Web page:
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Can Diabetics Eat Jamaican Food?

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jamaican_jerk_chicken_meal.jpgCan Diabetics Eat Jamaican Food?

by Sheree-Anita Shearer | Associate Writer

The leading cause of illnesses in Jamaica is non-communicable diseases, one of which is Diabetes.

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How common is diabetes in Jamaica?

In every 8 people, it is a possibility that at least one has diabetes in Jamaica. Approximately 11.9% of Jamaicans most of which are women suffer from Diabetes due to lifestyle choices. While it is often seen in older Jamaicans, the average age range for diabetics in Jamaica starts at 15.

For anyone travelling and has health issues, it is always necessary to figure out how easy it will be to navigate these concerns and how much preparation will be needed.

The good thing is, for most resorts, if you make it known that you are diabetic or have any other dietary concerns they will do their best to accommodate you if there isnโ€™t already something in place.

Most ask that you make this known before you vacation just in case additional preparation is needed on their end.

If you are travelling with children who are diabetics, the Franklyn D. Resort is a great ally. They do an excellent job of catering to large families and guests with special needs, whatever those needs might be.

If you decide to stay at a villa or Airbnb, you would hold the reigns over what is prepared as you would be the one to make the purchases. If it is a staffed villa, which often includes someone doing the shop for you, they would still ask for a quite detailed list of items you need.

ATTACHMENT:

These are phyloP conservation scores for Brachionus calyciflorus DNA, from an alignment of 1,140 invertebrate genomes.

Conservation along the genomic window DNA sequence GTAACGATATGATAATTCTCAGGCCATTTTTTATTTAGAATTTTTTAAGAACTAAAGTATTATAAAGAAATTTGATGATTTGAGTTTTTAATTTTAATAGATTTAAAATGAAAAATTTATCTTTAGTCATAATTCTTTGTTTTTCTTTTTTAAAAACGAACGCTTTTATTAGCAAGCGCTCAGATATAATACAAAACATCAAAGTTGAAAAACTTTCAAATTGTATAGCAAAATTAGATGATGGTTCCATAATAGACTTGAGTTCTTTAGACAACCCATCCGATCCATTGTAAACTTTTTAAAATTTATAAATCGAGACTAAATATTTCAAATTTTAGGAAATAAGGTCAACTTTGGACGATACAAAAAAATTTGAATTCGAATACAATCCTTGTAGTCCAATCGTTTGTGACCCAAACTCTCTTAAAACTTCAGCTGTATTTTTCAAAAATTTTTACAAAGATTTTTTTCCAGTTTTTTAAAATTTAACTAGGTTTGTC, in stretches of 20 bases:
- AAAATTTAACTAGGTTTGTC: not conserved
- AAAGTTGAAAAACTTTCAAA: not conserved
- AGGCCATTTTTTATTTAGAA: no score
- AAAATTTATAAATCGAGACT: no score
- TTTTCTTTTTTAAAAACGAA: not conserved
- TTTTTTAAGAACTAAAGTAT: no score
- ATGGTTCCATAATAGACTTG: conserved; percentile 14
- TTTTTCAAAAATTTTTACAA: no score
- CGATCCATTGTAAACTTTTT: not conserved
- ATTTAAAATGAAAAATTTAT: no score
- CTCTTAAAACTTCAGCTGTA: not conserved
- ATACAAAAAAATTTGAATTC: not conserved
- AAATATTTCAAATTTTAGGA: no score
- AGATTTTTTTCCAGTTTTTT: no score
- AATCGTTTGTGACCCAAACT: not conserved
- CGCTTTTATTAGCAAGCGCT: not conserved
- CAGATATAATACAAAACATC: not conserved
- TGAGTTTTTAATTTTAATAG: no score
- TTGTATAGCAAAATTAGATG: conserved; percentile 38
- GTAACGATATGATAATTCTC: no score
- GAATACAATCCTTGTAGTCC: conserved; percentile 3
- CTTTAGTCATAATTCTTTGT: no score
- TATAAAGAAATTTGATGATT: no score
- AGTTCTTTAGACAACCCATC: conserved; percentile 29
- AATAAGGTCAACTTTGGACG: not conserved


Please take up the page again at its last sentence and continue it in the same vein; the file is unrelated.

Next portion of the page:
Simply put, you would already know exactly what to purchase and it is somewhat easy to find diabetic-friendly ingredients or alternatives here, even if it isnโ€™t always the brands you are used to.

Can Diabetics Eat Jamaican Food?

You can try some dishes from our cuisine, but some might be best avoided. You wonโ€™t feel left out though as many of our dishes are either already diabetic-friendly or can be altered to fit the diabetic diet.

Grilled meats are always a plus and in Jamaica today, we put just about anything on a Jerk pan. From Jerk pork and chicken to seafood and vegetables you are in for a delicious quarter or pound wrapped in foil or a clamshell box.

I would say, you may have to avoid the spicy Jerk sauce though as it can often have hidden sugars.

The Jamaican diet is heavy on starch so portion control is important. What we call ground provision or โ€œfoodโ€, is a meal made up of green bananas, yam, sweet potatoes, cassava, other tubers and boiled dumplings. Again, you might be able to try some of these but I cannot overemphasize the importance of portion control.

Maybe a full plate of the go-to rice and peas with fried chicken, oxtail or curried goat is not the best option for you.

But, if you switch the rice and peas for a mix of green leafy vegetables and reduce the portions of meat then you are likely to be ok.

I mentioned portion moderation before, this is a simple method you can apply when plating your meals: